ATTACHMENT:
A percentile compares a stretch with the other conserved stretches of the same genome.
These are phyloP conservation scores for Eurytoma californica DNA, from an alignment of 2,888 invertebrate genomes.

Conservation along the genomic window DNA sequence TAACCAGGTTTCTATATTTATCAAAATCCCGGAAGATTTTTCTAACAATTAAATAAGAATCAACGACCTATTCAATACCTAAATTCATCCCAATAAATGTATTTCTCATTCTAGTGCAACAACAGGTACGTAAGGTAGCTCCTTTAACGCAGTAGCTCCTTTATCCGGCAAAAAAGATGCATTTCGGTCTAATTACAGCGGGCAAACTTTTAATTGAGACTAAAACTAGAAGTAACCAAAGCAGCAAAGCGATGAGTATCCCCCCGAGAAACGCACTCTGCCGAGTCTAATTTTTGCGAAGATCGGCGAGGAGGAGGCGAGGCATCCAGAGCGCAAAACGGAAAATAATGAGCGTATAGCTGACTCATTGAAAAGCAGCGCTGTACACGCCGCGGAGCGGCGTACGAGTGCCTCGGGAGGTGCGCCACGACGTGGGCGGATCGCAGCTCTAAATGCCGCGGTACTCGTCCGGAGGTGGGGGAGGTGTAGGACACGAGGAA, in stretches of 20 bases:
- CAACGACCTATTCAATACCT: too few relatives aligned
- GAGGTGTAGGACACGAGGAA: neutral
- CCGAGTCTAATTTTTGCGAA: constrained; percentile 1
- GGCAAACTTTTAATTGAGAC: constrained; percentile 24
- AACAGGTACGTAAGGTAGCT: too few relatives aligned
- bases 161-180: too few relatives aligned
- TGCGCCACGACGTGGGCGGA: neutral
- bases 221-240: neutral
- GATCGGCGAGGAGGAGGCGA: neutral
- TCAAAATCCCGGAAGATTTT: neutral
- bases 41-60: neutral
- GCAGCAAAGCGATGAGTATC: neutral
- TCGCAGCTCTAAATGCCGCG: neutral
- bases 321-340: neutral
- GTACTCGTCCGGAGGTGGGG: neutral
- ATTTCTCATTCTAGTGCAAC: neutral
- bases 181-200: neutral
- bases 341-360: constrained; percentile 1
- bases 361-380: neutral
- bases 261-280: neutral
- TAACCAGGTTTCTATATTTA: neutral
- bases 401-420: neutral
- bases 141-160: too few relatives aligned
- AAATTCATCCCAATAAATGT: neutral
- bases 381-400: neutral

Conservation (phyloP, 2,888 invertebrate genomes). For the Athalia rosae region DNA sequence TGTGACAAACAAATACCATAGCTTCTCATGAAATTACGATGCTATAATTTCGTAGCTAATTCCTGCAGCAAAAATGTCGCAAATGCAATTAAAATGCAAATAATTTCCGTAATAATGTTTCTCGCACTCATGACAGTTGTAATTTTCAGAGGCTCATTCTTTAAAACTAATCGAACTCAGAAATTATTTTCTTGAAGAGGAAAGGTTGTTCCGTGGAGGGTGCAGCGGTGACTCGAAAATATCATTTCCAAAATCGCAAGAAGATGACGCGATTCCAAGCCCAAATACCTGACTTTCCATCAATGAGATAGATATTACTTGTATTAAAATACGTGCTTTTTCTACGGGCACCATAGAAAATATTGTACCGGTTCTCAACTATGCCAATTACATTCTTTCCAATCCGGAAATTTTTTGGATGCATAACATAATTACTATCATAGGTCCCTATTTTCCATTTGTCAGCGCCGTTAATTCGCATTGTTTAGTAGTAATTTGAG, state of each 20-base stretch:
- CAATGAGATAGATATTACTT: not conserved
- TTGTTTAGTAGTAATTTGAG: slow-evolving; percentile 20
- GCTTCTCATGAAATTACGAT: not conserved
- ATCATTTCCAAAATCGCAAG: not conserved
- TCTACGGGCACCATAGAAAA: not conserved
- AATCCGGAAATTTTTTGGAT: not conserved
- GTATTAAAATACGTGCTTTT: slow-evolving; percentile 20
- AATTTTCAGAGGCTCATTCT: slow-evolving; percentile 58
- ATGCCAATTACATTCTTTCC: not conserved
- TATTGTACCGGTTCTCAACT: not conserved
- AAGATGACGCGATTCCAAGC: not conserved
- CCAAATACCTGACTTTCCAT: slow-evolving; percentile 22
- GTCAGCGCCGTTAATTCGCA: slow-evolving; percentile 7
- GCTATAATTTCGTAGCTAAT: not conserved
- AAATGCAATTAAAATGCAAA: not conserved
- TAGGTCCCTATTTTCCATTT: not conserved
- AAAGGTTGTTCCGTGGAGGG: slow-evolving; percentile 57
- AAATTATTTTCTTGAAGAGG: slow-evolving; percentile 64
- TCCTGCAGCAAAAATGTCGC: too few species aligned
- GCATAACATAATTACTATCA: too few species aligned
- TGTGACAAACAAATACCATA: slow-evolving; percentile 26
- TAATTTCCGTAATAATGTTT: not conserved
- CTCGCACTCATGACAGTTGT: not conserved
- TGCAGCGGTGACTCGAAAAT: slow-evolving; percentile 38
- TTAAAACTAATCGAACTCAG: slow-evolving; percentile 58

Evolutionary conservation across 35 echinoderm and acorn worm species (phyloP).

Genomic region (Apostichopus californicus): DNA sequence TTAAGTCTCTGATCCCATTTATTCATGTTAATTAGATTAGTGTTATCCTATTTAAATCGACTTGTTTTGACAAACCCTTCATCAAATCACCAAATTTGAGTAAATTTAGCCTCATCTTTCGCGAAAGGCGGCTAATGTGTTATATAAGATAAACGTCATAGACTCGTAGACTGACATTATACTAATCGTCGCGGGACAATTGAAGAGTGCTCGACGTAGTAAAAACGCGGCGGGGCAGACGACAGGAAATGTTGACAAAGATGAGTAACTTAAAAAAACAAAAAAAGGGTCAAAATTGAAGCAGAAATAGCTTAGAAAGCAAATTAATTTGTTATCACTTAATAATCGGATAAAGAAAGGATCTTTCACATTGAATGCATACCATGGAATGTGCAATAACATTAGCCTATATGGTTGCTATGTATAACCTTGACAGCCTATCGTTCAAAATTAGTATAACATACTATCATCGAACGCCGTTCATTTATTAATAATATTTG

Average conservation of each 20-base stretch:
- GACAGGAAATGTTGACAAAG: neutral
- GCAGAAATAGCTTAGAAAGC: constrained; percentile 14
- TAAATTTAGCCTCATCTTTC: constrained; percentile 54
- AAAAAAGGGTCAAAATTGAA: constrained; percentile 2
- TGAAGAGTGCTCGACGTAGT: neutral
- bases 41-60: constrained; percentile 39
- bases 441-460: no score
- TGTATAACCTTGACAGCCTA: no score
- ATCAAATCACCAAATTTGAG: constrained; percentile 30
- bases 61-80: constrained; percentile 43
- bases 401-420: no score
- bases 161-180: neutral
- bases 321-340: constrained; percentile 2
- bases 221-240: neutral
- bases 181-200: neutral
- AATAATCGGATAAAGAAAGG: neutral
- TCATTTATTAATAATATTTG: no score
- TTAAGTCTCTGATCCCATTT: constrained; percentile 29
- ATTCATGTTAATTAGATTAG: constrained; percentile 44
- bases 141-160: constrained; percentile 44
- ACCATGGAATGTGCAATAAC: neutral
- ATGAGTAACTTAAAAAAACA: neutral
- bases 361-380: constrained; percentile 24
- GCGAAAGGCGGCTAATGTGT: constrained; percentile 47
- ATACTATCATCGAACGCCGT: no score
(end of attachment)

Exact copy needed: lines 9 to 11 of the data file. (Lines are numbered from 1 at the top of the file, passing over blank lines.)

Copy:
- bases 161-180: too few relatives aligned
- TGCGCCACGACGTGGGCGGA: neutral
- bases 221-240: neutral